COVID-19 has changed the world of work forever.
It has proven that remote, flexible working can be good for employees and employers alike. However, it hasn’t all been plain sailing.
The inequalities between men and women in the workplace have been exacerbated by the pandemic, and this situation looks set to persist into the near future, according to research by UN agency the International Labor Organization (ILO).
The ILO found that there between 2019 and 2020 the number of women in the global workforce declined by 4.2% – a drop of 54 million jobs – while men’s employment declined by 3% or 60 million jobs.
Also, the research noted that only 43.2% of working age women would be employed in 2021, compared to 68.6% of women. There were 13 million fewer women in employment in 2021 compared to 2019.
The reason why women have suffered disproportionate job and income losses is because they are over-represented in the hardest hit sectors, accommodation and tourism, food services and manufacturing.
In addition, women were forced by the COVID-19 restrictions to bear of unpaid caring work.
ILO’s report found that “women’s working conditions have worsened, as the combination of COVID-19-related anxiety, unchanged expectations from employers and an increase in care responsibilities can have severe repercussions on women’s physical and mental health.”
Workplace gender inequality is particularly pronounced in the Americas and Europe.
In the Americas, the number of women in the workforce fell by 9.4%, compared to 7% for men, whereas it was 2.5% for women vs 1.9% for men in Europe and Central Asia.
What should be done to correct workplace gender inequality?
The ILO’s research did find, however, that women faired better in countries that “took measures to prevent them from losing their jobs and allowed them to re-enter employment as early as possible”. Examples include job retention scheme like the UK’s furlough scheme.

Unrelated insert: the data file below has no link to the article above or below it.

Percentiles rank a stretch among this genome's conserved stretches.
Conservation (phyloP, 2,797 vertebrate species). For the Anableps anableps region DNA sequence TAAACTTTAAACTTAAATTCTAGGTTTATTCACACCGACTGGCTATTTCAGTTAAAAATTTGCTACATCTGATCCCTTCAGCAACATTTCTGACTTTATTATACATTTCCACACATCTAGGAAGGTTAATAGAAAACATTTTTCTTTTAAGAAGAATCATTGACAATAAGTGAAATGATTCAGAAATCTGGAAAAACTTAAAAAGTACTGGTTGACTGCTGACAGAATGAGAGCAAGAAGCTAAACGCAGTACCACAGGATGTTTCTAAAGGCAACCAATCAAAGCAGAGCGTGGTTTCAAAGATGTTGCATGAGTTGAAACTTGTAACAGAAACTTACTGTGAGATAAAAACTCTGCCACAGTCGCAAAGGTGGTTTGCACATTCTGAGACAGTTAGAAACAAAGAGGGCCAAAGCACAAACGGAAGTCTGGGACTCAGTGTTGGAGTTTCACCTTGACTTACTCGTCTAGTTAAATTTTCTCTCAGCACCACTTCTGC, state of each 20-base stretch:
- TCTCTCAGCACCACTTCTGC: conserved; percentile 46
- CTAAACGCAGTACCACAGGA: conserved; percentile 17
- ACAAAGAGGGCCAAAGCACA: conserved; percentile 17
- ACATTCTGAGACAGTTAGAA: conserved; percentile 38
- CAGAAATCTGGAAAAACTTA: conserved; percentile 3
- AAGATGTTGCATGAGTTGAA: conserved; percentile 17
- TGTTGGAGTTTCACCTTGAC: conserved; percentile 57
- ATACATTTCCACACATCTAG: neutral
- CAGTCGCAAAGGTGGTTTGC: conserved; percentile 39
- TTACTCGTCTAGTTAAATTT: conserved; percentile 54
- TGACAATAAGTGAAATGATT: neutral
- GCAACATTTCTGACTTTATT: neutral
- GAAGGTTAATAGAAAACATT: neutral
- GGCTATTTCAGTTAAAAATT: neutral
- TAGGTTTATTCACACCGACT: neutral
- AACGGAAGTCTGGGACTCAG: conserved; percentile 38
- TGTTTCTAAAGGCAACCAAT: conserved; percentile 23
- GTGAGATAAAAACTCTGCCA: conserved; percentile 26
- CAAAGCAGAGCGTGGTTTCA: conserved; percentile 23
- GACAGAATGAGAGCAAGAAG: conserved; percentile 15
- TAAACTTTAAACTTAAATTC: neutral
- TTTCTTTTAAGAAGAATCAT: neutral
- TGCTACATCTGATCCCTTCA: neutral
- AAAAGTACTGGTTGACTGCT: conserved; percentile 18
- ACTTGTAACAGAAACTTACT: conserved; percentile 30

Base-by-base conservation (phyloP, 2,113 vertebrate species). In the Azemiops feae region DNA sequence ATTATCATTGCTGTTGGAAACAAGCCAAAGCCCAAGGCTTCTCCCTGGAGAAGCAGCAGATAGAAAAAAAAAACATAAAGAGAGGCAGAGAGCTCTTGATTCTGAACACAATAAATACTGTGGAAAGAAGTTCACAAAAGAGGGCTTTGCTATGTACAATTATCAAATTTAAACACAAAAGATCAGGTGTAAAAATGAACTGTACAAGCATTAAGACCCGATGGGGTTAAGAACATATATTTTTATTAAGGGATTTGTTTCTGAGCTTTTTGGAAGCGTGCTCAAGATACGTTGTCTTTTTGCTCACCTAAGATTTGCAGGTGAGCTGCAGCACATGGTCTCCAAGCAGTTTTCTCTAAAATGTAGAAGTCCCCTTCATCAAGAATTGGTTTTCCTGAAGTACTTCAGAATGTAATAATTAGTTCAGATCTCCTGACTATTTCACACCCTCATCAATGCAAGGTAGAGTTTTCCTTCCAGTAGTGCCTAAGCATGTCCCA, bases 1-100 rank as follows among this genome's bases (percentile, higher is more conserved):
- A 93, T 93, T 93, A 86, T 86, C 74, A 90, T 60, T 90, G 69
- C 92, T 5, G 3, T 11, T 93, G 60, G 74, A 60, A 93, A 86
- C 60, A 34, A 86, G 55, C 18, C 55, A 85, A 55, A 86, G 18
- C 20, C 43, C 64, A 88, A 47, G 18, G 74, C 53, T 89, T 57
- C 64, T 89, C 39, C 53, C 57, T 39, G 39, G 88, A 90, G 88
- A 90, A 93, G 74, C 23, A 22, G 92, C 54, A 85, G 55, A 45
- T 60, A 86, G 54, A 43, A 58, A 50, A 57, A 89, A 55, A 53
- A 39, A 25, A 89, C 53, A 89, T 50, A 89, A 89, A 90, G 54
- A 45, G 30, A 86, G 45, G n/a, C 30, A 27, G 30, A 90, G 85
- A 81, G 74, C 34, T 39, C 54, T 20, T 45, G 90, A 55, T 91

Therefore, the UN agency calls on governments to “build forward fairer” and focus on placing gender equality at the core of the recovery effort.
It calls on governments to invest in the care economy – including health, social work and education – as these are “important generators of jobs, especially for women, and because care leave policies and flexible working arrangements can encourage a more even division of work at home between women and men.”
The ILO also wants to see the gender pay gap closed, as well as the ending of “violence and harassment in the world of work”.
“Domestic violence and work-related gender-based violence and harassment worsened during the pandemic, further undermining women’s ability to engage in paid employment,” concluded the ILO.
While governments must play their part, employers also need to ensure that they are ensuring their workplace is welcoming to women looking for jobs.
Some companies, including McDonald’s, are implementing incentives around childcare to encourage people to apply for open roles, while Amazon has revamped its ‘returnship’ programme that helps candidates who have left the workforce for a year or more. It aims to hire 1,000 people, and mainly women, through this initiative in the next few years.
Taling about the initiative to Fortune, Alex Mooney, senior diversity talent acquisition program manager at Amazon, said: “It should become more standard for employers that are in a position like Amazon’s to offer returnships.
“Women are the primary caretakers in our society, and this program will be predominantly for them.”
Allie started her career as a business journalist writing about innovation in the pharma and medtech industries. She learned how crucial technology was to these medical breakthroughs and therefore became keen to further explore how it could also disrupt not just our health, and the way we live, but the way we work. Allie’s work has been featured in Pharma Tech Focus, Medical Technology Magazine, Verdict.co.uk, and Glass Magazine.